That’s A Cover? explores cover songs that you may have thought were originals.
Time travel is impossible, say some physicists. But ask any true music fan if it can be done, and the answer will be an enthusiastic “Yes!” And it’s a lot easier than you might think.
How? Just traipse on over to your laptop (or, more likely, the smartphone currently warming your pocket). Punch in “Sheryl Crow First Cut is the Deepest,” and within seconds you’ll be transported back to 2003, Crow’s supple mezzo-soprano filling your earbuds and floating out over a lovely mandolin and steel-string guitar intro. It’s a powerful song, too: An affecting plea for love after the scorched-earth anguish of an affair gone awry.
When it was released, Crow’s song was a perfect encapsulation of that era’s modern, high-gloss folk-rock: Well-oiled, heavy on heartstring-tugging touches and somewhat light on passion. It was a hit, too, peaking at #14 on the Billboard Hot 100 in March of 2004. But as regular Cover Me readers, you’re already bracing yourself for the inevitable pull of the rug: Sheryl Crow didn’t write “The First Cut Is the Deepest,” nor was she even the first to chart with it.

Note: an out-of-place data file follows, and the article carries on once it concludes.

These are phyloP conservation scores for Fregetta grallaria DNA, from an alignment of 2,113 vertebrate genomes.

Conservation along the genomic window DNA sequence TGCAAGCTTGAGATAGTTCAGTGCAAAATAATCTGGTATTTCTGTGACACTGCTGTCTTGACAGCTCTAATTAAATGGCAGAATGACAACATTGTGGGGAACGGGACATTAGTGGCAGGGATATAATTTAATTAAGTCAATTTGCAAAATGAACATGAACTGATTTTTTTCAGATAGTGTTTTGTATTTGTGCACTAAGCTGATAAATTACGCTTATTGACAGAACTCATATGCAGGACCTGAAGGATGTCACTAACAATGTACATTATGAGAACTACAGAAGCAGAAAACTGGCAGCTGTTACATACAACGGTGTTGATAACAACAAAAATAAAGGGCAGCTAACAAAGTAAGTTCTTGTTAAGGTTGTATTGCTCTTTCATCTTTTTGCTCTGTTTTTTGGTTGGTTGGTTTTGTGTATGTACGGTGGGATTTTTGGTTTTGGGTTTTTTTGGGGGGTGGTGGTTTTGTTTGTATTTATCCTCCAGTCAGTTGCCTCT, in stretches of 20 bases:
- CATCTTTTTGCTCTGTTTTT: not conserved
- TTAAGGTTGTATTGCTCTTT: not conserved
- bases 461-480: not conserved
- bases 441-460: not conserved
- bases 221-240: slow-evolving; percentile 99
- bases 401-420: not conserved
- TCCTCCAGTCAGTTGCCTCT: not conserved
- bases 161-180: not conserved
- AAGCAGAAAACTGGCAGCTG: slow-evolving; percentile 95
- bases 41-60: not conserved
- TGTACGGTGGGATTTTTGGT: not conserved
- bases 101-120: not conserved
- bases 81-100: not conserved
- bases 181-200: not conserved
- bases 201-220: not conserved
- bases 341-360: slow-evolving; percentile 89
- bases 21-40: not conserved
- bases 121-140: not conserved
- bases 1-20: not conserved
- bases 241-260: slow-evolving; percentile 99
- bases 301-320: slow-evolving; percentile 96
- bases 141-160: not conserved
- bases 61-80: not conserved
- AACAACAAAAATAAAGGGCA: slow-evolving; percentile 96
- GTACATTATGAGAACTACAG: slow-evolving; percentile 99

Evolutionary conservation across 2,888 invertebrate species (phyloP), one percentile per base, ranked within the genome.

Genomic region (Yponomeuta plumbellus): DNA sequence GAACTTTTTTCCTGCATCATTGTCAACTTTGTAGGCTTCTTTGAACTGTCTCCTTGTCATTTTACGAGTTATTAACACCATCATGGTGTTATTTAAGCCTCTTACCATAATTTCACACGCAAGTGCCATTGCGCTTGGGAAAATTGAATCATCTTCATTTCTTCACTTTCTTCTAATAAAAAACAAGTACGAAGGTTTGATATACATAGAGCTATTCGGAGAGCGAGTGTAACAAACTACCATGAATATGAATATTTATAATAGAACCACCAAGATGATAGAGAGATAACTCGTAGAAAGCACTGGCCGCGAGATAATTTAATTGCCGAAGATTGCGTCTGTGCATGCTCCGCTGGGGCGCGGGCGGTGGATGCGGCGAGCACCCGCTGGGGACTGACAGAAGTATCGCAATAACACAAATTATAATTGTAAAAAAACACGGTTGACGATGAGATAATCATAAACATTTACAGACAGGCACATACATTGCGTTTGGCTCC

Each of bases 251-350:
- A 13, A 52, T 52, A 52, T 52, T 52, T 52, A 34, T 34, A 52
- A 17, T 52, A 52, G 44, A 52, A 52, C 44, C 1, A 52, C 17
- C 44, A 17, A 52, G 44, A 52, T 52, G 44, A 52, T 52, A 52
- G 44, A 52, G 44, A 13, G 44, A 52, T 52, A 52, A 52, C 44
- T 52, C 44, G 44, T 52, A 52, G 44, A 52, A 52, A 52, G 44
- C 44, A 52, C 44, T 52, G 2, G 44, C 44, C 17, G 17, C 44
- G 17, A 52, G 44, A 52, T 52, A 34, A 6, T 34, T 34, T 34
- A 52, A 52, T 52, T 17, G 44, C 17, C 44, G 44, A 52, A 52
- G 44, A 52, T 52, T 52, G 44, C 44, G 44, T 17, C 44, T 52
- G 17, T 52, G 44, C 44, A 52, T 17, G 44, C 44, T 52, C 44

Now, wheel your time machine a decade or so further back, for a brief stopover in 1995. Here, the smartest of phones are still awkward black bricks, complete with stubby antennas and fleeting battery lives. It’s the compact disc era, when the ramifications of producing multiple billions of physically fragile, future landfill stuffers seem somehow less pressing than today.
Firing up your bulky CD player, you hear “First Cut Is the Deepest,” again. This time, though, the singer is Papa Dee, a rap, dancehall, and ragga artist hailing, improbably, from Sweden. Though his smooth, slightly reggae-fied vocal stylings ride on a likable fusion of electronica and more traditional Jamaican styles, there’s not a great deal to latch on to in this generally polite, poppy take, aside from a mildly gritty interlude that wouldn’t cause Shabba Ranks to break a light sweat. This version made it to the charts, however, most notably in (you guessed it) Sweden.
But let’s not linger here. Spin back another 20-odd years, to 1977. Emanating from the single speaker of your Japanese clock radio—or, if you’re the spendy type, your Marantz solid-state hifi—is a puzzling sound, at least in the context of rock radio. Is it the tinkle of an upright piano? The spiky plink of a mandolin? No, it’s an honest-to-goodness harp, singing out a light, lovely and airy little introduction before giving way to strumming acoustic guitars and the inimitably smoky rasp of Sir Roderick David Stewart performing “First Cut Is the Deepest.”
Then known as plain old Rod Stewart, his gift for infusing even lesser material with honest, unshowy emotion was on full display here, not that “First Cut” qualifies as lesser anything. The record-buying public agreed; in April of 1977, his take on the song went to #21 in the Billboard Hot 100, and straight to #1 in the UK.